Amanda Knox told the Italian court in a "highly unusual" email that she didn't rape or kill British student Meredith Kercher in 2007, but refused to show up for the hearing due to fears that she would be wrongly convicted.
"I am not in court because I am afraid. I am afraid that the vehemence of the prosecution will make an impression on you, that their smoke will get in your eyes and blind you," Knox, 26, said in the email to the court, the Associated Press reported. "I am not afraid of your powers of discernment, but because the prosecution has succeeded already in convincing a court comprised of responsible and perceptive adults to convict innocent people, Raffaele and me."
The long-standing case has gone through several twists and turns, leading to several books and a movie being developed on the subject. Knox and her former Italian boyfriend, Raffaele Sollecito, were initially acquitted in 2011 after spending four years in prison for their hand in the murder of Knox's flatmate, Kercher, in 2007 in Perugia, Italy. Ivory Coast native Rudy Guede was instead convicted in October 2008 of having sexually assaulted and murdered the British student. more >>
Pope Francis has made international headlines once again by showing compassion towards a severely disabled man at a mass in St. Peter's Square, Rome, Italy earlier this week.
After addressing the general audience at St. Peter's Square on Wednesday, Nov. 20, Pope Francis blessed and embraced a middle-aged man with a severely disfigured face that had large portions of his facial features missing, including his nose and forehead. Evidently, the man sustained a serious injury at some point in his life, but beyond that assumption, no other information on the unidentified man has been given to the media.
At one point in his interaction with the man, Pope Francis was seen pointing to the sky after he gave the stranger a strong hug and a pat on the back. This is the second viral photo showing Francis' compassion for the suffering to circulate in recent weeks. Another photo showing Francis embracing and kissing a man with painful tumors covering his neck and face also went viral two weeks ago. more >>
The Vatican and Google are working together to bring to light early-century paintings found in ancient Christian catacombs in northeast Rome, depicting notable biblical events such as Jesus raising Lazarus from the dead, and also some paintings that raises questions on whether there were women priests in the early Church.
"This is perhaps the sign of the joining of two extremes, remote antiquity and modernity," Cardinal Gianfranco Ravasi said at a news conference earlier this week at the Catacombs of Priscilla, Catholic News Service reported.
The restoration work inside the tomb used advanced laser techniques to uncover fourth-century paintings of famous scenes, such as Jesus and Lazarus, and St. Peter and Paul escorting Christians into the afterlife. It also contains one of the oldest known frescoes of the Madonna and the Child, dating back to 230 AD. more >>
A college prep high school teacher in Italy is coming under fire from liberal activist groups for asking students in a Catholicism class to rank the severity of sin on a list that includes homosexual behavior.
According to the U.S.-based Alliance Defending Freedom legal group, during the optional hour on Catholicism at Liceo Classico Mariotti, a university preparatory high school in Perugia, the teacher distributed a questionnaire to students asking them to rank from 0 to 10 the gravity of sinfulness of a list of activities, including selling drugs, war, terrorism, murder, contraception, abortion, premarital sex, and homosexual behavior.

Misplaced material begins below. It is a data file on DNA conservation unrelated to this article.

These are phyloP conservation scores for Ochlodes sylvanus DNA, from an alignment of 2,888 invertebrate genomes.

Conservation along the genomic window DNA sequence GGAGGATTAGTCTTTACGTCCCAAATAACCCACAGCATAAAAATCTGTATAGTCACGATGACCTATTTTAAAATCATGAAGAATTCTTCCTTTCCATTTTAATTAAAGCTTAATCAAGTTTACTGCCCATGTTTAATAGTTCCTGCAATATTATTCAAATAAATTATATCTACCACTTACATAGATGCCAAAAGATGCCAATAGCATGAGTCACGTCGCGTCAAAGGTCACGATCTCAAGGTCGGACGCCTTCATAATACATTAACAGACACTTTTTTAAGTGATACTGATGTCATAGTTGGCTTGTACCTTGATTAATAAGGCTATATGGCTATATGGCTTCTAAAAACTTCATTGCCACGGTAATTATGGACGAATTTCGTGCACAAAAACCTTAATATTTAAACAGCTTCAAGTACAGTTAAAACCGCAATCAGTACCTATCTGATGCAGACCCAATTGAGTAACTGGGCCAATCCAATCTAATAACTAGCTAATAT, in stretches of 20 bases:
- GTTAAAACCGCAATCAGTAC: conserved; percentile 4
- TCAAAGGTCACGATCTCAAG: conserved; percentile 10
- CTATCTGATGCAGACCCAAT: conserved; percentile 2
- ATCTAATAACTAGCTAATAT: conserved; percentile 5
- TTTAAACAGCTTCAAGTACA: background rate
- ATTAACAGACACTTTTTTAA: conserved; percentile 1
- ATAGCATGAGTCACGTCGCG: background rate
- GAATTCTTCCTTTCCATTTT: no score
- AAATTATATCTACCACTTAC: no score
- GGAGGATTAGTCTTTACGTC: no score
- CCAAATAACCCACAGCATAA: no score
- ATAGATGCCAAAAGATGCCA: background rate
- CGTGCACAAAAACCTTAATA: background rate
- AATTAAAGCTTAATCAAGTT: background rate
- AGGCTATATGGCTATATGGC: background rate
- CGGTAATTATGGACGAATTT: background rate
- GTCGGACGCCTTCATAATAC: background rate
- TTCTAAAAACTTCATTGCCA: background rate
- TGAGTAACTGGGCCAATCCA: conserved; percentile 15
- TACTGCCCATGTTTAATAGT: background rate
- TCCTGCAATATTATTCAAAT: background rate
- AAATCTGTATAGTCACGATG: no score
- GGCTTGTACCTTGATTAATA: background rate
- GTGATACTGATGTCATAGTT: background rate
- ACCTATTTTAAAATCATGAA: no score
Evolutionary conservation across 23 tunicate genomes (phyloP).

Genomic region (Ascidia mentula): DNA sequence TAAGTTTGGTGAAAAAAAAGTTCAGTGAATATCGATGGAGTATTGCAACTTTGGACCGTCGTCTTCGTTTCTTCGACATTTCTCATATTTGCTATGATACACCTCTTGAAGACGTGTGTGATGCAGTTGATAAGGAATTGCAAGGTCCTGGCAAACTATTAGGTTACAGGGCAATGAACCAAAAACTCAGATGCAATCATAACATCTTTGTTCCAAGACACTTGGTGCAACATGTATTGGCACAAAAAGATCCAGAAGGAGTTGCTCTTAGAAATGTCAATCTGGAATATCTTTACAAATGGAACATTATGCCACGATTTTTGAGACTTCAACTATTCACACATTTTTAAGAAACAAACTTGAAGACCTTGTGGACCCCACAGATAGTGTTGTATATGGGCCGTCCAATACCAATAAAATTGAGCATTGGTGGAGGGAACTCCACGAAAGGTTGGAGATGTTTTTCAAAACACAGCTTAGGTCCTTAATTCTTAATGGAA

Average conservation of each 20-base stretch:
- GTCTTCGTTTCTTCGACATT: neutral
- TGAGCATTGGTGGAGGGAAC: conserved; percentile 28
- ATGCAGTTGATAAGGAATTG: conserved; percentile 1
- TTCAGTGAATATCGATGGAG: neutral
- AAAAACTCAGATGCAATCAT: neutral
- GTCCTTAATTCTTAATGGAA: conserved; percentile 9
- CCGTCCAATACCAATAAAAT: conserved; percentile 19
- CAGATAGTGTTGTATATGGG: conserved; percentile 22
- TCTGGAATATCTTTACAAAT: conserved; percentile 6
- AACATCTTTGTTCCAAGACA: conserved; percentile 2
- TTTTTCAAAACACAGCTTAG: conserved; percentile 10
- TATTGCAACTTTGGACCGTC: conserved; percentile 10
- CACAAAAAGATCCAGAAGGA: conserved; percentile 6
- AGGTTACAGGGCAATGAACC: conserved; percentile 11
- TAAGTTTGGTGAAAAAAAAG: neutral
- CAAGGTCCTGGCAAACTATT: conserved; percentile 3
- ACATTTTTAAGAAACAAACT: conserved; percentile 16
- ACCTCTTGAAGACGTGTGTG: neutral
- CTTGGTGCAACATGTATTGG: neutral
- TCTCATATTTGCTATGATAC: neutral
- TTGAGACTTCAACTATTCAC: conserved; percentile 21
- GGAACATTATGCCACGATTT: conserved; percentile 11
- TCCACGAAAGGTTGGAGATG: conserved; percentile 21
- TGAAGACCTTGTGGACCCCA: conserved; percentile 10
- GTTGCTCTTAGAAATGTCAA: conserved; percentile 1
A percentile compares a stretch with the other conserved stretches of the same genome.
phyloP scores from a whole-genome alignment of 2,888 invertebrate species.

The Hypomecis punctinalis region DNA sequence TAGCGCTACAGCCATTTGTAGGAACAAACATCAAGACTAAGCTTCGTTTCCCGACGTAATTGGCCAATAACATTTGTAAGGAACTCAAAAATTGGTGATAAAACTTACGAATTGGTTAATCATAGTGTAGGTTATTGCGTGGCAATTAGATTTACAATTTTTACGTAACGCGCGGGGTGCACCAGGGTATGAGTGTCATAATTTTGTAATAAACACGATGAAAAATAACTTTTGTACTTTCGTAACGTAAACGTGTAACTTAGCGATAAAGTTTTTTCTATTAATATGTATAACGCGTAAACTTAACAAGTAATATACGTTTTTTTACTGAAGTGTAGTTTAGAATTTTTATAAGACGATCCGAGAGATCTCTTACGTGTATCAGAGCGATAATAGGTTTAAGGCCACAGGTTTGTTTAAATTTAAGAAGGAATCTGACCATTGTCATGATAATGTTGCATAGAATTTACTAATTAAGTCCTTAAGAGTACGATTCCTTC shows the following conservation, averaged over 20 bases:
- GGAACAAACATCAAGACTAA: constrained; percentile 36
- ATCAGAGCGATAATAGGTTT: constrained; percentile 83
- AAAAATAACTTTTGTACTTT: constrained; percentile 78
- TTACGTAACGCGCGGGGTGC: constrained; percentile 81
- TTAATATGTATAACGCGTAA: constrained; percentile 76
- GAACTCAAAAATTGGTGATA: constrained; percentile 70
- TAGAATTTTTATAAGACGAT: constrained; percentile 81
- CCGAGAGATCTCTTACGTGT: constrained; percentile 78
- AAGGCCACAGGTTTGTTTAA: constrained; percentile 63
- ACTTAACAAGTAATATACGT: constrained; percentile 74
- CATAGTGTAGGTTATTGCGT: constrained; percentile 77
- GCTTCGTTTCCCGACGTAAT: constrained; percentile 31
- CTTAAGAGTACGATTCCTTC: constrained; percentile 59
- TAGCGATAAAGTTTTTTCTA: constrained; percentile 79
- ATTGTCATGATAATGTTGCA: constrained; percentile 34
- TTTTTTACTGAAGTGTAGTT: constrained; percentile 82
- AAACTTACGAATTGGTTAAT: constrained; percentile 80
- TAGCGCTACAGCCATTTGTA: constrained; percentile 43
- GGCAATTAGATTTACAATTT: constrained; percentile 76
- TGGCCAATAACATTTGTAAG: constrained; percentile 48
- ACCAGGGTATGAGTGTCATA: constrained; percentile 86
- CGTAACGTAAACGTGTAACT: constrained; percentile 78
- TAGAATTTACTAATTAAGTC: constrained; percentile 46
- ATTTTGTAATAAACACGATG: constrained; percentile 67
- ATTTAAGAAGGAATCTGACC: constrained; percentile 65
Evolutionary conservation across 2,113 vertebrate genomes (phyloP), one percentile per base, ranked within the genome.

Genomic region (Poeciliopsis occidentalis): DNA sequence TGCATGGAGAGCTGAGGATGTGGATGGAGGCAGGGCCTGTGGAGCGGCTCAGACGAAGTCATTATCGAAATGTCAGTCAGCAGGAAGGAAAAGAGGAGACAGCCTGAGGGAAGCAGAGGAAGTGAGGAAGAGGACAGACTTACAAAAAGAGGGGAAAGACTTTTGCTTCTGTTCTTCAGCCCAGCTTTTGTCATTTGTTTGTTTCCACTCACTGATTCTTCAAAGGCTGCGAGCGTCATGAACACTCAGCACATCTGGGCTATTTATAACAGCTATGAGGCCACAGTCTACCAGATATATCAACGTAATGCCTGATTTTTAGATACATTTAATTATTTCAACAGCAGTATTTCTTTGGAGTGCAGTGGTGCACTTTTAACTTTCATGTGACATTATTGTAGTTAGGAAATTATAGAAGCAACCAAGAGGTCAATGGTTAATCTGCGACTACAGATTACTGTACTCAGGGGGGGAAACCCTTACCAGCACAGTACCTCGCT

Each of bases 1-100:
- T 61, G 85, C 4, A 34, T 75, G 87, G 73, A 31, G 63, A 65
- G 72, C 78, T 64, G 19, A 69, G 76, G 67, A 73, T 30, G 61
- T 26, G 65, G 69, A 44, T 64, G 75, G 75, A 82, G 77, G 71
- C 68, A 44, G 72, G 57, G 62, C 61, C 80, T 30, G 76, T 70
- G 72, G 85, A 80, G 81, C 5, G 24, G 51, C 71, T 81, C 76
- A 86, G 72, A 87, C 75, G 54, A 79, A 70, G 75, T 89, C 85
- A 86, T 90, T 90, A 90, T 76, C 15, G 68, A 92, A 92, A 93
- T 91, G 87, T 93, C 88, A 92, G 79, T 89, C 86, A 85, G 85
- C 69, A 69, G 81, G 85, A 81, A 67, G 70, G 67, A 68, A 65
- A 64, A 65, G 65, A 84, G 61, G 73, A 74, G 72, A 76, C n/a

Two groups, Arcigay and Omphalos Association, learned of the assignment and filed a complaint with the National Anti-Discrimination Office, claiming that the questionnaire provoked discriminatory arguments among the students, ADF said in a statement released Tuesday. more >>
Pope Francis is making headlines again for recently sending out a "modern family" survey to bishops around the world to ask what church leaders think about hot button issues such as gay marriage and surrogate mothers, among other topics relating to family life.
The survey has been sent to every nation's conference of bishops and asks questions on topics ranging from birth control and surrogate motherhood to gay marriage and inter-religious unions, as well as divorce, premarital cohabitation, and single-parent families. The questionnaire states that it is addressing "many new situations requiring the Church's attention and pastoral care," including some "concerns which were unheard of until a few years ago have arisen today as a result of different situations, from the widespread practice of cohabitation [...] to same-sex unions."
"The social and spiritual crisis, so evident in today's world, is becoming a pastoral challenge in the Church's evangelizing mission concerning the family," the Vatican survey reads, according to BBC News. more >>
Gay and lesbian groups are calling for consumer boycott of Barilla Group, world's leading pasta manufacturer, even after its chairman offered an apology for his remarks on Italian radio that they believe in traditional family and would never use a gay family in advertising.
The Italian pasta firm's website carries an apology by its chairman Guido Barilla. "To all those who have been offended, including the thousands of employees and partners who work with Barilla around the world, I apologize for and regret my insensitive comments," says Barilla. "I understand that they were hurtful and they are not a genuine view of my opinion."
On Wednesday, the 55-year-old chairman said in an interview with Radio 24, "I would never do (a commercial) with a homosexual family, not for lack of respect but because we don't agree with them," according to Reuters. "Ours is a classic family where the woman plays a fundamental role." more >>